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The Priest and the Witch

Rev. Susan Bock is not just any Episcopal priest. When I met her, she was an alto in the Rackham Symphony Choir with me. She was wonderful to sing with and be around, and I didn’t have to see her behind a pulpit to know what an awesome person she was and what a great friend she would become. 

Then one day she confided in me: she wanted help with the music ministry at her church. She wanted to take it in a new direction, but couldn’t see where. I told her I was interested in sharing ideas and doing what I could. She accepted by inviting me to observe a service at her church. 

Within a few months, I was hired on as music director. I had an interview with her and one of her vestry leaders — who said “That’s okay” as soon as I told her I was a witch.

Yes. I made sure in the hiring interview to let Susan know that I wasn’t Christian, that I had left the church years ago and now practiced as a pagan. My open disclosure of my faith did not prevent my hiring; rather it opened up what was to become an extraordinary relationship with Susan.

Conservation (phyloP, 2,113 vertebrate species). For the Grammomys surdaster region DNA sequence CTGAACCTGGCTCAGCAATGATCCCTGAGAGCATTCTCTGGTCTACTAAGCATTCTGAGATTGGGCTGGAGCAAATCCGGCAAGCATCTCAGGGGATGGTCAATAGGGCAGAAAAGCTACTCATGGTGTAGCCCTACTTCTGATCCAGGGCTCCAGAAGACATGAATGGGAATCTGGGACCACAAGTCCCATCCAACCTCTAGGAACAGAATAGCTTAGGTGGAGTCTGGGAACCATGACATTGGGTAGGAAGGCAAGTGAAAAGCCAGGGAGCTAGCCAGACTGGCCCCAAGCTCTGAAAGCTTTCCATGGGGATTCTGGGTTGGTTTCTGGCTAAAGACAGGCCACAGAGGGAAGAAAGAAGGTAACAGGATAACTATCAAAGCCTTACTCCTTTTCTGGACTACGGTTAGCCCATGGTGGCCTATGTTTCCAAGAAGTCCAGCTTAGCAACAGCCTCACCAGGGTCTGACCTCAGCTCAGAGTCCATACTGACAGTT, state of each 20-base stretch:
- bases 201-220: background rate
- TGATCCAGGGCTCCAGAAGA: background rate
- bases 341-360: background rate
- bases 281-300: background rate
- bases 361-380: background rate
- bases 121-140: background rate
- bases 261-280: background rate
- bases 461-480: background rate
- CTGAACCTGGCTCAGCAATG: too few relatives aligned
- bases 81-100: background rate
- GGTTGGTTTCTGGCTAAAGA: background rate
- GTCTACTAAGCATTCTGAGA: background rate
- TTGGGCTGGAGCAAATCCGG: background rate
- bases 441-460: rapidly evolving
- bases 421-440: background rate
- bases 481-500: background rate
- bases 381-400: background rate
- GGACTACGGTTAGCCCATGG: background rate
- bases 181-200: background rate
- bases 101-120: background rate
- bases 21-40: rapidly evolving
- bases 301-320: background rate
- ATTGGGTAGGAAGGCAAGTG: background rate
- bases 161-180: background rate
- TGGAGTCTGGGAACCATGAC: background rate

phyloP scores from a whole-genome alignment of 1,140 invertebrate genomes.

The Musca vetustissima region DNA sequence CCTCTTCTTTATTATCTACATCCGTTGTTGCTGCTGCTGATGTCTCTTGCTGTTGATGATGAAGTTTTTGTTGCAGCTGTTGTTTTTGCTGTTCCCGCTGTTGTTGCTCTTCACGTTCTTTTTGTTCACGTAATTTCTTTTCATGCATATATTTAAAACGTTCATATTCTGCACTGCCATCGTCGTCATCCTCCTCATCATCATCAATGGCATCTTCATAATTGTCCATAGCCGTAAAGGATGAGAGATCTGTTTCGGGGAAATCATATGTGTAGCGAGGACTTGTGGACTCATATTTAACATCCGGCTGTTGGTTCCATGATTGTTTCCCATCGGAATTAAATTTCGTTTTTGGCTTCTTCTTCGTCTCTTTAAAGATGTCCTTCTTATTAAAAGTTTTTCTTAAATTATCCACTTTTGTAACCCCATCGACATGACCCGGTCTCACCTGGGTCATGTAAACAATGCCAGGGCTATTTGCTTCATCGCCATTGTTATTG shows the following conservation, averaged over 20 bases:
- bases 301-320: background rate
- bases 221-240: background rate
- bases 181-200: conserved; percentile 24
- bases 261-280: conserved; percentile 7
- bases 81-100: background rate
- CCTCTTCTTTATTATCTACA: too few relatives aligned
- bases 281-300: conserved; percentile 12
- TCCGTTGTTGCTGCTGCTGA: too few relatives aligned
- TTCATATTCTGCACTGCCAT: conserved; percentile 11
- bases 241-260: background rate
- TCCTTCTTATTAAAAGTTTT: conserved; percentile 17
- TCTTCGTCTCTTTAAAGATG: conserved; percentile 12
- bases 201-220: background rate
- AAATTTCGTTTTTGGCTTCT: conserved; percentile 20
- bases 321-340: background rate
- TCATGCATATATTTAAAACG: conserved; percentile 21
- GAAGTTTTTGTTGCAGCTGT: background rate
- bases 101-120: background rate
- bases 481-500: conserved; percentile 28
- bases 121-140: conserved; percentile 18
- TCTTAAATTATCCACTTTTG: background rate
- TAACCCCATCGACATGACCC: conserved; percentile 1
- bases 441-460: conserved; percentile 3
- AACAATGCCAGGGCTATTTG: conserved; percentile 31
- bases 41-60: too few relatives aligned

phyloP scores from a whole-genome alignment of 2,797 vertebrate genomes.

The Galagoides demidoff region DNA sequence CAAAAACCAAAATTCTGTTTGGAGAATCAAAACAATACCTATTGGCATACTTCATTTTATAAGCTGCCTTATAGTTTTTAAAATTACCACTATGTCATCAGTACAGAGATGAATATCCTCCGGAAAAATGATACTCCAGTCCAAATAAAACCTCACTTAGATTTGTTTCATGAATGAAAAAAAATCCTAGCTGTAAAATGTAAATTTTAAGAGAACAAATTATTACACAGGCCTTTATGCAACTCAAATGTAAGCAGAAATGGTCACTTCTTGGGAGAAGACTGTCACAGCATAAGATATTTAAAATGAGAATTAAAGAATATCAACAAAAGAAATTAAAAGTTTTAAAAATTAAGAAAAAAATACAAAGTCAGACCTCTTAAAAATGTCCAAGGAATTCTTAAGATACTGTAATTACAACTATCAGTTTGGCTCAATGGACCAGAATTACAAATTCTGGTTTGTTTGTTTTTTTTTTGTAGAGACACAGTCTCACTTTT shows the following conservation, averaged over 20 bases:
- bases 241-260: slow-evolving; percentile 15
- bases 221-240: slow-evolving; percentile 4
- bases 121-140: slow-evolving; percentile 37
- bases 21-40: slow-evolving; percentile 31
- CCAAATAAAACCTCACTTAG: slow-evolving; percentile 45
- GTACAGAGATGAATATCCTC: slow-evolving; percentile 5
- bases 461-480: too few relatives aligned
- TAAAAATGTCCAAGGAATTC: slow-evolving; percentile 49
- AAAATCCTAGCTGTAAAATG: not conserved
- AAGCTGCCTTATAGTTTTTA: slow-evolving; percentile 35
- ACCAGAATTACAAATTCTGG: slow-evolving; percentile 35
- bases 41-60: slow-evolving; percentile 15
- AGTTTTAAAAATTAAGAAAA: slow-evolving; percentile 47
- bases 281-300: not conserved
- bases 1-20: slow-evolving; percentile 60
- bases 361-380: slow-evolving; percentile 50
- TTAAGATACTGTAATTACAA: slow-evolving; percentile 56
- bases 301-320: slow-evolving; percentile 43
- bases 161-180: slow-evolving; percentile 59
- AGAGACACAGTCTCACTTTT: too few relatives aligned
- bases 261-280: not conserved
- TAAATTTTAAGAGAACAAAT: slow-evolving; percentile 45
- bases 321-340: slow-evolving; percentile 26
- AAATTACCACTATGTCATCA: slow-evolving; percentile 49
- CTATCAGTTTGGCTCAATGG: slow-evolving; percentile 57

About a week later, Susan called me into her office for a conversation. She wanted to ask me why I left the church. She wanted to know how I came to my present place. She asked, “What happened?” And “How did we hurt you?”

These were the right questions. 

Because she didn’t try to be an apologist or an evangelist, because she wasn’t trying to win me back to the flock, I felt comfortable enough to answer those questions with honesty and integrity. She respected my choice to practice within my own chosen faith system.